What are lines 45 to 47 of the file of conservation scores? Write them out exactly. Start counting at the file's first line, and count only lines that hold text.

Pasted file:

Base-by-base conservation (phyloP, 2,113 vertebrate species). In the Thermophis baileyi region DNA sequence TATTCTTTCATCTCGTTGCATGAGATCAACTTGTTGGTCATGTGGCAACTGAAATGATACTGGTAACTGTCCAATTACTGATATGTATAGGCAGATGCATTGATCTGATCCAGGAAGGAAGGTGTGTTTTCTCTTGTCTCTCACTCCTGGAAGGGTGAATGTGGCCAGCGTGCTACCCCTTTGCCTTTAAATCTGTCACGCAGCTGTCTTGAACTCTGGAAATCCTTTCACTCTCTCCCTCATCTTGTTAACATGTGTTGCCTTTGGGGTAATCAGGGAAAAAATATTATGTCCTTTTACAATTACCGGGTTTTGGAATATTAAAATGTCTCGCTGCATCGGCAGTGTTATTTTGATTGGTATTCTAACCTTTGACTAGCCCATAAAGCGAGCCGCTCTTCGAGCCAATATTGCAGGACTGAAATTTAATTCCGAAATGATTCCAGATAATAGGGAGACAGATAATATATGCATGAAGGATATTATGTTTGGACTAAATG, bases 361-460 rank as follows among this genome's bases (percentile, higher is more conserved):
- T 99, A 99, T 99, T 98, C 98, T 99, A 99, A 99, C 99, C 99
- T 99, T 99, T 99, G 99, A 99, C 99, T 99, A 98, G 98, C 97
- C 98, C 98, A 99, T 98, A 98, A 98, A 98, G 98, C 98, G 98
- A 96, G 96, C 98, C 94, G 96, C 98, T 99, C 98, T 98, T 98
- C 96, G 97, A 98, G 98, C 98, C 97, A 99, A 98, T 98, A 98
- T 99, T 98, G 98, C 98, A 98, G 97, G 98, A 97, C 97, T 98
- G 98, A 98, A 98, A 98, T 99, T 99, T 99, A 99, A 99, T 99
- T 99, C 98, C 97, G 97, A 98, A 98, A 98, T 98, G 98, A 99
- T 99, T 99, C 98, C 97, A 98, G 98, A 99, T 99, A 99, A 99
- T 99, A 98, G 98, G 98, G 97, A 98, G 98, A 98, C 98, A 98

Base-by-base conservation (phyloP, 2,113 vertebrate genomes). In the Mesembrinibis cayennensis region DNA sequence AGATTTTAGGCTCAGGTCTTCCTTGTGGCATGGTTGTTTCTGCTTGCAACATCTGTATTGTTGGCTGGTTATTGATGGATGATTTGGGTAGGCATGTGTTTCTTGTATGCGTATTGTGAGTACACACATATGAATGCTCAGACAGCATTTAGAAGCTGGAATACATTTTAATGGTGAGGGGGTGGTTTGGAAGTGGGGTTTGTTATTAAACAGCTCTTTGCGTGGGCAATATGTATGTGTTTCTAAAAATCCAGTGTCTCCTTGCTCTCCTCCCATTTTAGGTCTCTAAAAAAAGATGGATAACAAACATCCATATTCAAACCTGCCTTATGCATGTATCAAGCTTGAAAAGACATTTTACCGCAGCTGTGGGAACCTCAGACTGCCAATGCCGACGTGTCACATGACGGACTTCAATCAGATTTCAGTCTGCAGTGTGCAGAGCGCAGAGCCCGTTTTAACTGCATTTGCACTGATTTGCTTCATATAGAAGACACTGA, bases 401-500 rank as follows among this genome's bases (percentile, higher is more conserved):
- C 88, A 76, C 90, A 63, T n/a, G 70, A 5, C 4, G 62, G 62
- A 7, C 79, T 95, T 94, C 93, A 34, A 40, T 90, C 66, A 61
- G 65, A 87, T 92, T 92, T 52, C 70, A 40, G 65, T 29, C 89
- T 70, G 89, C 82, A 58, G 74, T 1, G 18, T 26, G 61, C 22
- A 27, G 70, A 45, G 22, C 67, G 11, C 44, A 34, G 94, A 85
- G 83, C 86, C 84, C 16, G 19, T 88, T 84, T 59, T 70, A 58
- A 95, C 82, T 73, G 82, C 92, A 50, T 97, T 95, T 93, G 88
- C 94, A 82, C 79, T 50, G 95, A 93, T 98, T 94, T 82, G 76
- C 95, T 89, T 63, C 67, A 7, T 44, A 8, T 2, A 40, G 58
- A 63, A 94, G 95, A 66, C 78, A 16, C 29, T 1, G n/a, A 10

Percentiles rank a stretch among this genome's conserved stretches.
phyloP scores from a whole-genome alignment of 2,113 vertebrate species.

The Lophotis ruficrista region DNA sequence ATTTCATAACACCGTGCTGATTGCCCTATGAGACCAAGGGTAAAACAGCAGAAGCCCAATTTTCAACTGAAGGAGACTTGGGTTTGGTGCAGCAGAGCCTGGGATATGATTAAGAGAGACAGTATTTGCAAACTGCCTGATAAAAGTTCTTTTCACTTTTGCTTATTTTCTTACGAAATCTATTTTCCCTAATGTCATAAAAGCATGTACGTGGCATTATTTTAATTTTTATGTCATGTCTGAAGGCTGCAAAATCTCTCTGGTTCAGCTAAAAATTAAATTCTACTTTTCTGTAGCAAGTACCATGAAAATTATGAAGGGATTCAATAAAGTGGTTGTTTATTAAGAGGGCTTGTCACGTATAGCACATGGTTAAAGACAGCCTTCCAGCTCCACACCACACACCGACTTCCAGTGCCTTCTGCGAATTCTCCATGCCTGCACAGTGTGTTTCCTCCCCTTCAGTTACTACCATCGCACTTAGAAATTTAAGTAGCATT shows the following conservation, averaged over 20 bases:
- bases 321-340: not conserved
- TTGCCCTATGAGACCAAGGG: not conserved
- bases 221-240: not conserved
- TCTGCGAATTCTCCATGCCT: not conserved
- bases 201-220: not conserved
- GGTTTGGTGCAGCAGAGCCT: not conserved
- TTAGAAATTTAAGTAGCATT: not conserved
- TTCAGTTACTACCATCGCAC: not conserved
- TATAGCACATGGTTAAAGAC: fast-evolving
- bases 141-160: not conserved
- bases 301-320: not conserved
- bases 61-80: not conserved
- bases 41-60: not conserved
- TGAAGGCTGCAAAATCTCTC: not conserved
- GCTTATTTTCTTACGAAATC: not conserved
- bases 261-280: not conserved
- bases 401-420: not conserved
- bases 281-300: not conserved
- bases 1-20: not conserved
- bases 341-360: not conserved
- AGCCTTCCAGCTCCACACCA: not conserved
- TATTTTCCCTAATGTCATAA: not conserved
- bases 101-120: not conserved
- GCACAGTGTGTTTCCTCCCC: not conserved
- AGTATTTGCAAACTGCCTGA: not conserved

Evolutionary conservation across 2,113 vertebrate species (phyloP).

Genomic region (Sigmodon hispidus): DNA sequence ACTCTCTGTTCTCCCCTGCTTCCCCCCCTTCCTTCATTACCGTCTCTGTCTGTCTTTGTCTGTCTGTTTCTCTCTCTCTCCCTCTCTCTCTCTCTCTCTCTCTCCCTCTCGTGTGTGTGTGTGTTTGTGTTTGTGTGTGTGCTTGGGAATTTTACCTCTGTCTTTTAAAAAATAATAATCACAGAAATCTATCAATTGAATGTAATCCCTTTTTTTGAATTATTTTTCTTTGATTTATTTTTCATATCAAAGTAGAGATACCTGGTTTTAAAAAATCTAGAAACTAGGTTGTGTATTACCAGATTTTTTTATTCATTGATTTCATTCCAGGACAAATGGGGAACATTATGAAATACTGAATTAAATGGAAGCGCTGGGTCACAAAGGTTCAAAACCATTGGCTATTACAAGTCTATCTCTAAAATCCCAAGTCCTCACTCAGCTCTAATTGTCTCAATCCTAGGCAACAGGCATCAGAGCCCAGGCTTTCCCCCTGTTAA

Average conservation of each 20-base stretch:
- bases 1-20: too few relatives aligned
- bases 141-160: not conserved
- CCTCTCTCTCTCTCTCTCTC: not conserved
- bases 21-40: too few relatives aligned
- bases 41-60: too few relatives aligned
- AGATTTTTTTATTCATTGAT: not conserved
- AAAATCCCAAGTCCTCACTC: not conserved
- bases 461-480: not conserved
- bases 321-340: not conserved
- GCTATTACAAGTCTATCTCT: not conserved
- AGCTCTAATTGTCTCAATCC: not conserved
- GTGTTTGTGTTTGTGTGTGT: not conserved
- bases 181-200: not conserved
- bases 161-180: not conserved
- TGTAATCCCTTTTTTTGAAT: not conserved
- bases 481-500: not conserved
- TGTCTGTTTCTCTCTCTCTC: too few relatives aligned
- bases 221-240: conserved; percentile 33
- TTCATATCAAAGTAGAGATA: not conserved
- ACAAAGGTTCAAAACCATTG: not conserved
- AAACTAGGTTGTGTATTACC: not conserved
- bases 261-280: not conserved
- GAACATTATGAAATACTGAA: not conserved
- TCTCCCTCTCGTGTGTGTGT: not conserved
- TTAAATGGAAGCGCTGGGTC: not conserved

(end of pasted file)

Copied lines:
- bases 341-360: not conserved
- AGCCTTCCAGCTCCACACCA: not conserved
- TATTTTCCCTAATGTCATAA: not conserved